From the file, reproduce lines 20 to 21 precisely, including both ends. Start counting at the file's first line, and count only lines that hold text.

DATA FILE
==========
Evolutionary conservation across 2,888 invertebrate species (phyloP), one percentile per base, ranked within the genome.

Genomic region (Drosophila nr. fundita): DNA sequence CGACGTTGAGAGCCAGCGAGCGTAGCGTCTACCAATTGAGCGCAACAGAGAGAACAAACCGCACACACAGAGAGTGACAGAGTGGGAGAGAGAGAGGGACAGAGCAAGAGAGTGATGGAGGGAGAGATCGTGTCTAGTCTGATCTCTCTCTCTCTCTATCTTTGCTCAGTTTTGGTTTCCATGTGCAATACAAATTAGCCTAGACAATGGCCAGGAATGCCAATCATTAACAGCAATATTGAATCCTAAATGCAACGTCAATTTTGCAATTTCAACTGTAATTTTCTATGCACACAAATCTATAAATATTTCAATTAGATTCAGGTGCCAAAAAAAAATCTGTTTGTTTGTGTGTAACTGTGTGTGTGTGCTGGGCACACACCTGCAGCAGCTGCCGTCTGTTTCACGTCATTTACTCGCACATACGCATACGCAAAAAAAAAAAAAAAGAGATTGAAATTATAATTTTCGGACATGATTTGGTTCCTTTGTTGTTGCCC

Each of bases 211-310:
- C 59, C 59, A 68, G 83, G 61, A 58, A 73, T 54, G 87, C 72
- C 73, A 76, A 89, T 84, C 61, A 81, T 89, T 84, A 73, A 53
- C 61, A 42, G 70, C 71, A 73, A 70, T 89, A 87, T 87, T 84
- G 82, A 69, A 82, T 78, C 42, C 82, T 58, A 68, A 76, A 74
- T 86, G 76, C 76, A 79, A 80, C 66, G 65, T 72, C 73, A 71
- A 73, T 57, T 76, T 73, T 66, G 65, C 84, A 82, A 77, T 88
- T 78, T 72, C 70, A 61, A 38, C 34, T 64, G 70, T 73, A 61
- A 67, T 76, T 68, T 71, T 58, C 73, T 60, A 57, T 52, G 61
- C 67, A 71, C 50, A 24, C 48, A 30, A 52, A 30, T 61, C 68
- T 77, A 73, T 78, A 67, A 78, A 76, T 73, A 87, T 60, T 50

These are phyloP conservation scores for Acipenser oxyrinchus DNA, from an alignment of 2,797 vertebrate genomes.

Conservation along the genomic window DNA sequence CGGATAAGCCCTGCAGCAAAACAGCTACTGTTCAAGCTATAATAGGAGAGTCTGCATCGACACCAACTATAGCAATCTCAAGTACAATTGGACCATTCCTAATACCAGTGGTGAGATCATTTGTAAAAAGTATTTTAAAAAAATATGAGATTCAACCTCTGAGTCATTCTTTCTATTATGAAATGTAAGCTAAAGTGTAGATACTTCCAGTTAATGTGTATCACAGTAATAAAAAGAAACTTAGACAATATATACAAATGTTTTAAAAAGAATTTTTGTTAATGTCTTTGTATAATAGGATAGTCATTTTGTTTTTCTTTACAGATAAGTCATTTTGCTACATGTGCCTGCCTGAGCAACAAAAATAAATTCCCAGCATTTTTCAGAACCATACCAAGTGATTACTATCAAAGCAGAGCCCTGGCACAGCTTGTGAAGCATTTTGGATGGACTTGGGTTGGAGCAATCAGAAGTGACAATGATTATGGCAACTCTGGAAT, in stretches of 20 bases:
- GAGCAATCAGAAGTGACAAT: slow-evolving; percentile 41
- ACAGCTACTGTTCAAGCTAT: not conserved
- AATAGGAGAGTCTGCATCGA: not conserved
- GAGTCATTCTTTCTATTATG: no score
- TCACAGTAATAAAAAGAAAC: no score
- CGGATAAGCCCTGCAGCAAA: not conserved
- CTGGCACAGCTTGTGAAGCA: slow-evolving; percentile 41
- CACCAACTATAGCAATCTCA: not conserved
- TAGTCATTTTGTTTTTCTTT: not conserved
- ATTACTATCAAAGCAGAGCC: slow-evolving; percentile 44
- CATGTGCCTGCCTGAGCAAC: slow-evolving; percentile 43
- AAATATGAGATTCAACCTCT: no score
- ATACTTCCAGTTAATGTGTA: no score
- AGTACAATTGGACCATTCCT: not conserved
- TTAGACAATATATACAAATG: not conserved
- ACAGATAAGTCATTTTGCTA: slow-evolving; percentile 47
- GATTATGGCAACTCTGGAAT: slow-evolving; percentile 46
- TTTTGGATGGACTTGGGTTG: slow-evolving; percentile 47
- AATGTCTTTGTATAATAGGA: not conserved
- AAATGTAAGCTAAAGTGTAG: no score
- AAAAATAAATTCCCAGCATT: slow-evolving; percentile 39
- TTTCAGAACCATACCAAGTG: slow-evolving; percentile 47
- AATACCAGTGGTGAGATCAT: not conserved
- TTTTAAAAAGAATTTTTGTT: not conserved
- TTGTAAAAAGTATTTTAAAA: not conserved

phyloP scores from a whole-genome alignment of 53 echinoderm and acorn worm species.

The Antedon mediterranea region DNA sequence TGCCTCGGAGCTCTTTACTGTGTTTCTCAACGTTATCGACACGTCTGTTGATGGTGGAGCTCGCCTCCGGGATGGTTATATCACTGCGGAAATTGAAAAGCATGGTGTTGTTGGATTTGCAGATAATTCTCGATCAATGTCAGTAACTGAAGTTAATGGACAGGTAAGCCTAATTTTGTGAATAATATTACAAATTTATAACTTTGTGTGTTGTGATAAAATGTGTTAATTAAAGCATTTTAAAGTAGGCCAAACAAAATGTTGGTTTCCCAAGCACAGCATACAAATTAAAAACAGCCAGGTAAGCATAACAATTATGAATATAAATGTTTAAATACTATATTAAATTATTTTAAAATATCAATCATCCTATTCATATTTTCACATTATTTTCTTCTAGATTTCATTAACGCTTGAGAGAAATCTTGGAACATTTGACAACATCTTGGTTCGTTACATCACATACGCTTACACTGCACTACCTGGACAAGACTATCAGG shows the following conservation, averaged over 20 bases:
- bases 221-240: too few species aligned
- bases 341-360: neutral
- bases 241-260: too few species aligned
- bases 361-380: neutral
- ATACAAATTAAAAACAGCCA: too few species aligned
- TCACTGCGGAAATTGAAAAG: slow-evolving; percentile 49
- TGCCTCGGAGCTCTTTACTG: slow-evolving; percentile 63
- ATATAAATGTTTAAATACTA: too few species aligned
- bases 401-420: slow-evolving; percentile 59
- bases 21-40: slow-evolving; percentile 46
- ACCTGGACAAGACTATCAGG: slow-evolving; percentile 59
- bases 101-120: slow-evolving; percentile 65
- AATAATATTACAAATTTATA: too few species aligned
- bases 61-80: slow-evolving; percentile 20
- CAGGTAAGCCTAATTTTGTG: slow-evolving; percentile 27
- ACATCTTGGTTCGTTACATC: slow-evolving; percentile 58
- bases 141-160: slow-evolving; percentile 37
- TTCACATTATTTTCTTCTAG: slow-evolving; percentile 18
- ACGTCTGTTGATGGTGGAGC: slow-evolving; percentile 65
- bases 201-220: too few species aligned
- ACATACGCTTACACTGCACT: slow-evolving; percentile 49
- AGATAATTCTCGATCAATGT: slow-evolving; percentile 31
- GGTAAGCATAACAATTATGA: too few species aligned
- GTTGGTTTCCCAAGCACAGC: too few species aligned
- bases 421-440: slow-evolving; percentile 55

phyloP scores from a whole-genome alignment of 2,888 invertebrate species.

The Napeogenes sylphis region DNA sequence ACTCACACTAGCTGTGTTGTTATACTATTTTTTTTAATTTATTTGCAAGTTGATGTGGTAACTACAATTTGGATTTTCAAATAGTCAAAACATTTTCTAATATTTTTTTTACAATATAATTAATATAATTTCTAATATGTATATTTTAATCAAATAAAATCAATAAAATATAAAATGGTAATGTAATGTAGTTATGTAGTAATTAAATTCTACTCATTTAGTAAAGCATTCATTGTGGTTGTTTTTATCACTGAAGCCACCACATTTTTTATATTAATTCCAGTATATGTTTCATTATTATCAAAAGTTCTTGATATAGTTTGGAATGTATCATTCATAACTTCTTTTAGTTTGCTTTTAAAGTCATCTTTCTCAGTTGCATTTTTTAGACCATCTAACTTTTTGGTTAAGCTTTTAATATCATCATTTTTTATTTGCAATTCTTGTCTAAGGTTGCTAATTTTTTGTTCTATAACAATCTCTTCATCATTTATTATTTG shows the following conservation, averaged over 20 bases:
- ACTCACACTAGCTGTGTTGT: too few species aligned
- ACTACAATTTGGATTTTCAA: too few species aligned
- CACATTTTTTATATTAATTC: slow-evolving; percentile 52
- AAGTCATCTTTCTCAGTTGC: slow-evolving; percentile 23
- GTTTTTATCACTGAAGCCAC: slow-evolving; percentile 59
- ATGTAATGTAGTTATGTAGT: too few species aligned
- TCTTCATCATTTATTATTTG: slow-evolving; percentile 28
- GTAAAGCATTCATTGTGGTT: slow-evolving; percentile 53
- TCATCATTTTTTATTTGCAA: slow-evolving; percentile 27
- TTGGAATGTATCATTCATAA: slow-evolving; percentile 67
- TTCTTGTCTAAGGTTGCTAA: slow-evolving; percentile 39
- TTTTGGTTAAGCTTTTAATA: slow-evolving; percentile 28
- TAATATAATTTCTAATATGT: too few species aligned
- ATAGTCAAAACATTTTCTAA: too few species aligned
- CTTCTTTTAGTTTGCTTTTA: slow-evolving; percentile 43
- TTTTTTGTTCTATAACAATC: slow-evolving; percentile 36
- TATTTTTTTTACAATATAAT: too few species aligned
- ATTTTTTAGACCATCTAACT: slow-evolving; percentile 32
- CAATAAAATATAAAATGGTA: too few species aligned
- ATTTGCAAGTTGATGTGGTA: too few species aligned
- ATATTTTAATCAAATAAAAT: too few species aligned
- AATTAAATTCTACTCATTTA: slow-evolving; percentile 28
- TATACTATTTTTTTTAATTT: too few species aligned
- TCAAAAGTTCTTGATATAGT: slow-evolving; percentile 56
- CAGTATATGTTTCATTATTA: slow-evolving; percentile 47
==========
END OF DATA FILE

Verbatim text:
- TCACAGTAATAAAAAGAAAC: no score
- CGGATAAGCCCTGCAGCAAA: not conserved